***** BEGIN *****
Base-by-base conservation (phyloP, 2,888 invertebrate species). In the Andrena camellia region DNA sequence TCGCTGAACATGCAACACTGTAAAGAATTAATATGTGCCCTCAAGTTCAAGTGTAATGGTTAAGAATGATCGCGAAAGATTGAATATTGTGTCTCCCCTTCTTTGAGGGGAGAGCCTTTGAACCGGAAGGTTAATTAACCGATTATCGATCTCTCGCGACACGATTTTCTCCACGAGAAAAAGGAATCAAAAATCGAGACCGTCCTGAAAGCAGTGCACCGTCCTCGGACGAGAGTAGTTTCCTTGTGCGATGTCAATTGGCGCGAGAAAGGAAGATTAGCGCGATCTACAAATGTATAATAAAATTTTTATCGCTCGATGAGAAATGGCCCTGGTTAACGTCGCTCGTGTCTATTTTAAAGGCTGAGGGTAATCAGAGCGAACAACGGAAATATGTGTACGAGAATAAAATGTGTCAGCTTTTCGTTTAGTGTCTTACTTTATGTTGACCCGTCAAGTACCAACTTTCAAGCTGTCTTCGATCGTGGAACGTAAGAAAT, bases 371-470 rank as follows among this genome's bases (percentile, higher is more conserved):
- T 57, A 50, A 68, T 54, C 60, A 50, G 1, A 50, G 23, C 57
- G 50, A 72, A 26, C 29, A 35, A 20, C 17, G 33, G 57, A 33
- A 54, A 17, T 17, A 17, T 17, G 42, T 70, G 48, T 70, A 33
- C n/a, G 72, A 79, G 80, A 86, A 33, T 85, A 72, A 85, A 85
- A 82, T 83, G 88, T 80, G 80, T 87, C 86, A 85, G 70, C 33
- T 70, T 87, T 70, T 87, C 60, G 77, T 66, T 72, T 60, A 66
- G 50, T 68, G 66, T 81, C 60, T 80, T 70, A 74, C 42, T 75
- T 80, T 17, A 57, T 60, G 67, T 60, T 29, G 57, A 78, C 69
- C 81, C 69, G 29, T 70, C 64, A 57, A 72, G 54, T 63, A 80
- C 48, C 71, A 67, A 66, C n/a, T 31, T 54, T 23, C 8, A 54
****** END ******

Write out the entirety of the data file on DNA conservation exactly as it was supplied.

Base-by-base conservation (phyloP, 2,888 invertebrate species). In the Andrena camellia region DNA sequence TCGCTGAACATGCAACACTGTAAAGAATTAATATGTGCCCTCAAGTTCAAGTGTAATGGTTAAGAATGATCGCGAAAGATTGAATATTGTGTCTCCCCTTCTTTGAGGGGAGAGCCTTTGAACCGGAAGGTTAATTAACCGATTATCGATCTCTCGCGACACGATTTTCTCCACGAGAAAAAGGAATCAAAAATCGAGACCGTCCTGAAAGCAGTGCACCGTCCTCGGACGAGAGTAGTTTCCTTGTGCGATGTCAATTGGCGCGAGAAAGGAAGATTAGCGCGATCTACAAATGTATAATAAAATTTTTATCGCTCGATGAGAAATGGCCCTGGTTAACGTCGCTCGTGTCTATTTTAAAGGCTGAGGGTAATCAGAGCGAACAACGGAAATATGTGTACGAGAATAAAATGTGTCAGCTTTTCGTTTAGTGTCTTACTTTATGTTGACCCGTCAAGTACCAACTTTCAAGCTGTCTTCGATCGTGGAACGTAAGAAAT, bases 371-470 rank as follows among this genome's bases (percentile, higher is more conserved):
- T 57, A 50, A 68, T 54, C 60, A 50, G 1, A 50, G 23, C 57
- G 50, A 72, A 26, C 29, A 35, A 20, C 17, G 33, G 57, A 33
- A 54, A 17, T 17, A 17, T 17, G 42, T 70, G 48, T 70, A 33
- C n/a, G 72, A 79, G 80, A 86, A 33, T 85, A 72, A 85, A 85
- A 82, T 83, G 88, T 80, G 80, T 87, C 86, A 85, G 70, C 33
- T 70, T 87, T 70, T 87, C 60, G 77, T 66, T 72, T 60, A 66
- G 50, T 68, G 66, T 81, C 60, T 80, T 70, A 74, C 42, T 75
- T 80, T 17, A 57, T 60, G 67, T 60, T 29, G 57, A 78, C 69
- C 81, C 69, G 29, T 70, C 64, A 57, A 72, G 54, T 63, A 80
- C 48, C 71, A 67, A 66, C n/a, T 31, T 54, T 23, C 8, A 54